Professor Cherie Metcalf

Part one of an eight-part series featuring legal insights from Queen’s Law scholars and practitioners 

Climate change mitigation and adaptation are challenges needing urgent and collective action in the face of one of humanity’s greatest threats. Profound changes happening in Canada and worldwide in financial markets, securities law, accounting standards, corporate governance, trade law, insurance law, the energy industry, industrial policy, and consumer behaviour all have key roles in effectively transitioning to low-carbon economies and achieving net-zero emissions by 2050.

One legal step taken earlier this year confirms Canada’s path. In a majority decision on March 25, the Supreme Court of Canada (SCC) upheld the constitutionality of the federal Greenhouse Gas Pollution Pricing Act (GGPPA).

“The federal power to limit greenhouse gas emissions through a carbon pricing mechanism is a key policy tool to actually achieve our Paris Agreement targets,” says Professor Cherie Metcalf, a climate policy and constitutional law expert. “Without this constitutional support, it would be almost impossible to implement a national pricing scheme, and the likelihood of doing so would be extremely low, based on past experience.”

Constitutional authority to address humanity’s existential threat 

Although Canada has participated in the international climate regime since its 1992 inception under the United Nations Framework Convention on Climate Change, it has a history of failing to meet its targets for reducing greenhouse gas (GHG) emissions. 

In upholding the federal pricing scheme under the rarely used “Peace, Order and Good Government” power, the SCC described global warming as a matter of national concern, causing harm beyond provincial boundaries and posing “an existential threat to human life in Canada and around the world.” The Court sent a very strong signal not only to governments at all levels but to Canada’s entire population that global climate change is real and that policies to mitigate emissions and their harmful effects are in the national interest.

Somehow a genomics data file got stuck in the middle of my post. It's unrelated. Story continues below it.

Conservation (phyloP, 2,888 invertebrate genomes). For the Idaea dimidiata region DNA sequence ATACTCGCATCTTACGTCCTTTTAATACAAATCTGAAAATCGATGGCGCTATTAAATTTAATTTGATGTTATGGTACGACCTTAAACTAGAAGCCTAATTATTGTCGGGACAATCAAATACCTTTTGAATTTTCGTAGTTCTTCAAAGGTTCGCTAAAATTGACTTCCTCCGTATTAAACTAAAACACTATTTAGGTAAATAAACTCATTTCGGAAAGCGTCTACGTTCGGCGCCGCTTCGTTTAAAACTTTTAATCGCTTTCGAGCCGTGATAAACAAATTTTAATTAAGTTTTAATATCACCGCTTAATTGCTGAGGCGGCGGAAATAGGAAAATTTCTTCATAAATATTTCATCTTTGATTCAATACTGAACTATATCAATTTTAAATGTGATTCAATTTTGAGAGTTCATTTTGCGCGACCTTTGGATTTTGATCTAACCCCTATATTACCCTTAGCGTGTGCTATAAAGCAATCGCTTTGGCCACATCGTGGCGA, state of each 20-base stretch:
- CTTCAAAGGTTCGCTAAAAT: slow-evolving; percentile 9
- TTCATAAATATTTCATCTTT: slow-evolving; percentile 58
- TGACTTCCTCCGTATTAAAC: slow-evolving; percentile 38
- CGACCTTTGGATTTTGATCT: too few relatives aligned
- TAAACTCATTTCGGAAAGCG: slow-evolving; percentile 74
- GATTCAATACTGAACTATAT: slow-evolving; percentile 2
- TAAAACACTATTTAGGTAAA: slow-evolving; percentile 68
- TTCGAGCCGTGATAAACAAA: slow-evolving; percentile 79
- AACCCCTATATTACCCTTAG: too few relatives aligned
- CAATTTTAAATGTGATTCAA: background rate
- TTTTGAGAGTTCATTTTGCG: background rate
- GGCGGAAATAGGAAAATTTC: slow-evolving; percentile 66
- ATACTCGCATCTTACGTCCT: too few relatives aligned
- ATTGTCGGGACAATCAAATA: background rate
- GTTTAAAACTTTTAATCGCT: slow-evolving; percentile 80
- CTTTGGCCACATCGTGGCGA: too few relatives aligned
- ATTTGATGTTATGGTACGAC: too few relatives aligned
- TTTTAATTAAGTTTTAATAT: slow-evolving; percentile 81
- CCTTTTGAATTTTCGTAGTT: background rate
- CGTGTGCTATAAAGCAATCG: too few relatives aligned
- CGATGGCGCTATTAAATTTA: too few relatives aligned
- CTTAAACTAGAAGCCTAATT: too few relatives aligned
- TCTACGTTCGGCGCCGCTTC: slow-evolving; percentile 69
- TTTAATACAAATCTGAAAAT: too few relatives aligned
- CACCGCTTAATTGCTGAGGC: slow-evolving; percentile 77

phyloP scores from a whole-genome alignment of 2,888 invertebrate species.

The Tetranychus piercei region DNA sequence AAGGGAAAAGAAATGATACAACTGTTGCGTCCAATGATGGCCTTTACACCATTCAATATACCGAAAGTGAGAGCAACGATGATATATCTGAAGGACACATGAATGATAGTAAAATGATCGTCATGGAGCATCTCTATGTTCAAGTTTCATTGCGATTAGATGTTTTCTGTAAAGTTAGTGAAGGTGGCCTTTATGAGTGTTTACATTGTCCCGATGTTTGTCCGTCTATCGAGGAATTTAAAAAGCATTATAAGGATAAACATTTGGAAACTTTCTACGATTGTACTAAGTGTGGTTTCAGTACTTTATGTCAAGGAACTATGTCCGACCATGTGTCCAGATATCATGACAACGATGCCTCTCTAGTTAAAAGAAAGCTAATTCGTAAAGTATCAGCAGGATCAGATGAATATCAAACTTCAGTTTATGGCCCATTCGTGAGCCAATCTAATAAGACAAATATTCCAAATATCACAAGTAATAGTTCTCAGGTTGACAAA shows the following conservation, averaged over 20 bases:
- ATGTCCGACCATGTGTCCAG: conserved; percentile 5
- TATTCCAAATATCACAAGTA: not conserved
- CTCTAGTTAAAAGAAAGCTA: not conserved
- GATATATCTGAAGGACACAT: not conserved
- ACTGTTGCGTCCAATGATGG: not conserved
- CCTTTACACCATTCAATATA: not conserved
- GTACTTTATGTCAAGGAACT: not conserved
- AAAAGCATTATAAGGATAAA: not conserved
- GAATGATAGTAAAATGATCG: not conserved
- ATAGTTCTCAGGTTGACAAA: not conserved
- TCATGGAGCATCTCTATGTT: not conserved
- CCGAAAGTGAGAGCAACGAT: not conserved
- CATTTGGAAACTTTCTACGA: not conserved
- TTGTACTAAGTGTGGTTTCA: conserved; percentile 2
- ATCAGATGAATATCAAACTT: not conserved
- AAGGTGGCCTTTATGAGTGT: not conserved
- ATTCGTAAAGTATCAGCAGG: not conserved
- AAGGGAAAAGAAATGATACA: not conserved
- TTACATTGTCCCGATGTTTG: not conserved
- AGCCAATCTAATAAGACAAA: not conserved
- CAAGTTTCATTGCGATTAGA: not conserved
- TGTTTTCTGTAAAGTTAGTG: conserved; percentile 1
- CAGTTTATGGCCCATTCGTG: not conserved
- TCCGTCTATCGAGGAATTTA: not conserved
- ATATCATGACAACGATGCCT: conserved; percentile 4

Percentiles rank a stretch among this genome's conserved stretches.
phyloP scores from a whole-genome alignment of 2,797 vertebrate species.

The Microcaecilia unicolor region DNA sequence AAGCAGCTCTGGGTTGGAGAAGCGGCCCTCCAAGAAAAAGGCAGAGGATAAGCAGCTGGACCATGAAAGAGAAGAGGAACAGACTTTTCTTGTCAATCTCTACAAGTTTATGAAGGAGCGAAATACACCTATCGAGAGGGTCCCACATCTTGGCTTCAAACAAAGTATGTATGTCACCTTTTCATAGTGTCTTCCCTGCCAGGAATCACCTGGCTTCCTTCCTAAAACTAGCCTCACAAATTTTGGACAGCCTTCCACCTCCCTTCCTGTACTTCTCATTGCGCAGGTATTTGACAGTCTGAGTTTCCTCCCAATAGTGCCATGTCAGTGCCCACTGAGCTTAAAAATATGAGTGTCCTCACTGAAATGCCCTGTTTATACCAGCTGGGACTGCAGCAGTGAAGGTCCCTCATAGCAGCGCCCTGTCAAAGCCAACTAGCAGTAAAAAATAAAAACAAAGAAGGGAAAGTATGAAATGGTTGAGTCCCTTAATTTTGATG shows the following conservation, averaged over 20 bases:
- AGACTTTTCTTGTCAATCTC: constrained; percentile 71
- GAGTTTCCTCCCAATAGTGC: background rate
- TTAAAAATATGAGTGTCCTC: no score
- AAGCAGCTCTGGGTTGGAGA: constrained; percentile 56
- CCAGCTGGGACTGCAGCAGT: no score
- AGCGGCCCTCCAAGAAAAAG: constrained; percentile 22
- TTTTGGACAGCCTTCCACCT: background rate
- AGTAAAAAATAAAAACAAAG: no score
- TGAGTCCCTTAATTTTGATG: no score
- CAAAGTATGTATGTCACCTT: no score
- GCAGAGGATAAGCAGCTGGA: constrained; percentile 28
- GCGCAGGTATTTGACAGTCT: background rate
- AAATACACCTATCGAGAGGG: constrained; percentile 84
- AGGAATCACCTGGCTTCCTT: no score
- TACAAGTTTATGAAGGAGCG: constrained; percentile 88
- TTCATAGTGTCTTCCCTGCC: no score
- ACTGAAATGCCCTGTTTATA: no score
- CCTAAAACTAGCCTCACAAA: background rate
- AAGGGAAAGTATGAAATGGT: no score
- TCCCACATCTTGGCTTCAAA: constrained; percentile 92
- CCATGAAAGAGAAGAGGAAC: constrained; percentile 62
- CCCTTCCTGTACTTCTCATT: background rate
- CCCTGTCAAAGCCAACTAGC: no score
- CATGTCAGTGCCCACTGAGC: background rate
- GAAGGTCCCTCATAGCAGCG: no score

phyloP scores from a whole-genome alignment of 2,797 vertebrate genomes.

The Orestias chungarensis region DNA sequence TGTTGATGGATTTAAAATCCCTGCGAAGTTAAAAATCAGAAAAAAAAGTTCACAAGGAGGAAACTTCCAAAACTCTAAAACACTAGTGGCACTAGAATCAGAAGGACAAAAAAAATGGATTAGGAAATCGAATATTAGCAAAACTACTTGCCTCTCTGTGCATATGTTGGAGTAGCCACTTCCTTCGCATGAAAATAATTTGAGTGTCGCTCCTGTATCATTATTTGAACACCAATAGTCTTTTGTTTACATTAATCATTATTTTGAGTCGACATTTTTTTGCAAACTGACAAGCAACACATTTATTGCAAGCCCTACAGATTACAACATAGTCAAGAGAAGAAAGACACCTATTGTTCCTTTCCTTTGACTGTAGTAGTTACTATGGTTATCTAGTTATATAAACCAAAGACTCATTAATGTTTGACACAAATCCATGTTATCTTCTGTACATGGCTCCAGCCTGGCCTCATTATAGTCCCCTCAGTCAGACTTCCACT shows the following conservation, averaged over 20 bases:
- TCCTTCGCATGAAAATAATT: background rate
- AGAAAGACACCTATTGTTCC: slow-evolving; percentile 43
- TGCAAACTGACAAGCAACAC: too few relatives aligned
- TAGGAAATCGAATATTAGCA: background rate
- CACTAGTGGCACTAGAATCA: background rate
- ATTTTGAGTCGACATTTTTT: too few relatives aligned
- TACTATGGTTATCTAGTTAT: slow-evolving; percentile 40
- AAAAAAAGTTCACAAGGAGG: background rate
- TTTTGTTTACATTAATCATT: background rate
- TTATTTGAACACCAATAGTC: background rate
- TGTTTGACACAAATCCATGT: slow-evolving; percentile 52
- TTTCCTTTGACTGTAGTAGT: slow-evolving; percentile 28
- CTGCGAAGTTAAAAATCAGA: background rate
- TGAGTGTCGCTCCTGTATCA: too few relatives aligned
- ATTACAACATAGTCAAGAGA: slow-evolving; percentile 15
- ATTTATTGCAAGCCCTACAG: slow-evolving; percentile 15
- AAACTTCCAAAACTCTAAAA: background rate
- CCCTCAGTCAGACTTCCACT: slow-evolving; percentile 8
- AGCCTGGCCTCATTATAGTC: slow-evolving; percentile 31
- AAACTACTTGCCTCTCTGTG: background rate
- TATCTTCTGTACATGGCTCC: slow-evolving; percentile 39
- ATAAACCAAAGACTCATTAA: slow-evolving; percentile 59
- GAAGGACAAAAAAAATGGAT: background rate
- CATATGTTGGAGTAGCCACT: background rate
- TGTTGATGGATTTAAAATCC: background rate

The ruling is also a clear message to the global community. “The SSC decision makes it easier for Canada as a federal state to assume its international commitments,” says Professor Nicolas Lamp, international trade law expert. “If the Court had ruled the GGPPA was unconstitutional, it would be hard for the federal government to make commitments, and Canada’s credibility would be damaged. Briefly put, the ruling strengthens Canada’s hand in international negotiations and credibility.”

How well the federal and provincial governments work together to take actions in response to this constitutional green light will be critical to the success of collective action. 

“We can’t get to our Paris Agreement targets just by using a carbon pricing mechanism; to be successful, it has to create real incentives to transition to low-carbon technology and industries,” says Metcalf, who also specializes in law and economics and international environmental and resource law. The transition “won’t be easy” and will create winners and losers from the shift. “Addressing the inequities involved in making the transition to a low-carbon economy will be a huge part of making sure the public supports it. 

“Even if we meet our Paris targets, it won’t stop climate change” she adds. “Beyond carbon pricing, there are still a lot of questions about how to achieve our mitigation and adaptation goals.”  

Professor Cherie Metcalf is a climate policy and constitutional law expert, and a recipient of grants from the Social Sciences and Humanities Research Council and the Canadian Foundation for Legal Research for projects on effective climate change action and climate mitigation policy. 

Professor Nicolas Lamp is an international trade law expert and co-author of Six Faces of Globalization: Who Wins, Who Loses, and Why It Matters (Harvard University Press, forthcoming).

Watch for the next stories in this series featuring our experts’ opinions on six other areas – trade, environmental, financial, insurance, Indigenous rights, and the energy sector – and their concluding remarks. 

By Mark Witten